It’s no question that a visit to Thailand is incomplete until you’ve explored its vibrant and unique food culture. The country is known to be a haven for foodies and a typical Thai meal has to include five main flavours: salty, sweet, sour, bitter, and spicy. While The Land of Smiles is known for some really delicious mainstays such as som tum (spicy green papaya salad), green and red curry and stir-fried basil dishes, delve deeper and you’d find exciting new gastronomic experiences not commonly found anywhere else – with some being pretty exotic too – that will challenge your senses.
Below are some unique Thai dishes you have to try the next time you’re in Thailand – which we’re hoping, with travel sentiments getting more positive these days, would be soon!
1. Phuket-style Hokkien Noodles
Inspired by Penang Chinese fare, this dish is a must-try when visiting Phuket. The main star of the dish is the thick yellow noodles that come with a unique salty aftertaste. The noodles are stir fried in a wok at high heat to produce a smoky charred taste, and is often tossed with garlic, leafy vegetables, pork and seafood and seasoned with soy sauce before served piping hot in a bowl. Locals swear by those produced by long-running restaurant Mee Ton Poe – it has been consistently serving its delicious bowls of noodles since the 1940s.
2. Mee Hun Ba Chang
Made out of vermicelli rice noodles, Phuket’s locals consider this to be one of the cities’ most iconic dishes, and is especially enjoyed at lunch. The simple yet comforting dish is prepared by stir-frying rice vermicelli noodles with black soy sauce before it is garnished with fried onions and freshly chopped chives. It’s usually served with an aromatic slow boiled pork spare rib soup and sometimes pork satay and spring rolls on the side. The best place to try this is at Lock Tien food centre near Phuket Old Town.
3. Goong Ten
The literal translation of Goong Ten is dancing shrimps and that’s exactly what this dish is. Raw baby shrimps are put into a bowl to be mixed with various spices – lime, chilli powder, fish sauce, red onions, cilantro and peanuts. They are then promptly served to preserve their freshness so it’s definitely not for the squeamish. While it may require a little courage to try, you might enjoy the delicious flavour and spicy kick. It’s usually eaten along the side of the street or in a local Thai market.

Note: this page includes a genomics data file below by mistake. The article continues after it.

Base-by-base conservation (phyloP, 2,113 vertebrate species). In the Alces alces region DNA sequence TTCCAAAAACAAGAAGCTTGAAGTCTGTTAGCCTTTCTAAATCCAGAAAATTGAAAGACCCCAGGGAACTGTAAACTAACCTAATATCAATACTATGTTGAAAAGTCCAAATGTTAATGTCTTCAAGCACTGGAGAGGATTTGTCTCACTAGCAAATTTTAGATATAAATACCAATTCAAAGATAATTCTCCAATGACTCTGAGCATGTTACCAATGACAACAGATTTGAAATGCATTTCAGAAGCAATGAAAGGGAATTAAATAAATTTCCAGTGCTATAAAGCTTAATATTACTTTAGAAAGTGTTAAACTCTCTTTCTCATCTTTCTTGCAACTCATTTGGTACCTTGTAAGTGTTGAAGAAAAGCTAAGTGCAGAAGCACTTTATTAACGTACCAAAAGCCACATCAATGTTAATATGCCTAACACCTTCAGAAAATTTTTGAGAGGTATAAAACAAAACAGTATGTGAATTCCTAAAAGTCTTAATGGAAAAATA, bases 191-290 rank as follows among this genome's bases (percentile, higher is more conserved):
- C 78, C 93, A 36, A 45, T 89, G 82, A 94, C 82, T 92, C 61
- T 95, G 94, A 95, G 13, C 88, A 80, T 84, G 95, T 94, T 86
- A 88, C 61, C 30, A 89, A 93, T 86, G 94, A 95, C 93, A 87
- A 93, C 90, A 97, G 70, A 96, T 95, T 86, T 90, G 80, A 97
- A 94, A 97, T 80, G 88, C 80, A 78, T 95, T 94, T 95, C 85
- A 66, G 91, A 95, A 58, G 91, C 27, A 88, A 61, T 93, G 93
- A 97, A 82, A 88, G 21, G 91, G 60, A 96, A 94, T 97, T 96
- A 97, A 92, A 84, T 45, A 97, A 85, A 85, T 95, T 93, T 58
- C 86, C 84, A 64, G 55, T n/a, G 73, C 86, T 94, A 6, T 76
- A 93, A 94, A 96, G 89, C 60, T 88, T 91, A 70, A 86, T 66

4. Pla Sai Tod Kamin
A simple but beloved dish that features on many dining tables all around Thailand, Pla Sai Tod Kamin comprises small fish deep fried with heaps of garlic and fresh turmeric until golden brown. The type of fish may differ but common ones include mackerel, mullet, red snapper and sillago. The dish originated in Southern Thailand and is a hit because of the aroma of the seasoning and crispness of the fish. It’s best paired with a bowl of warm rice and a wedge of lime to help cut the grease.
5. Gaeng Khilek
A thick curry made from khilek (Senna siamea, also known as Siamese cassod tree) leaves and flower buds, it’s a favourite wherever you head to in Thailand. As khilek is bitter, it is usually boiled for a couple of hours and drained before it is simmered in coconut milk-based curry. The result is a rich, fragrant and slightly bitter broth that is comforting on a cool day. You can find variations in different parts of Thailand – some cook it with succulent grilled pork while others add grilled mackerel or beef.
6. Larb Mote Daeng
This dish is truly for the intrepid. Made up of red ant eggs, Larb Mote Daeng is a very popular dish in Northeast Thailand. It’s highly valued thanks to the nutritional merit – the eggs are rich in sugars, vitamins, and proteins – but locals love its spicy-sour flavour and unique fluffy texture that’s similar to barley grains. The dish is usually prepared like a salad, with fish sauce, spring onions, coriander, mint leaves, various vegetables and a dash of lime juice. Sometimes eggs are added into a fried omelette. Larb Mote Daeng isn’t for the faint of heart but those with a bold palate will definitely appreciate the experience.
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This content was originally published here.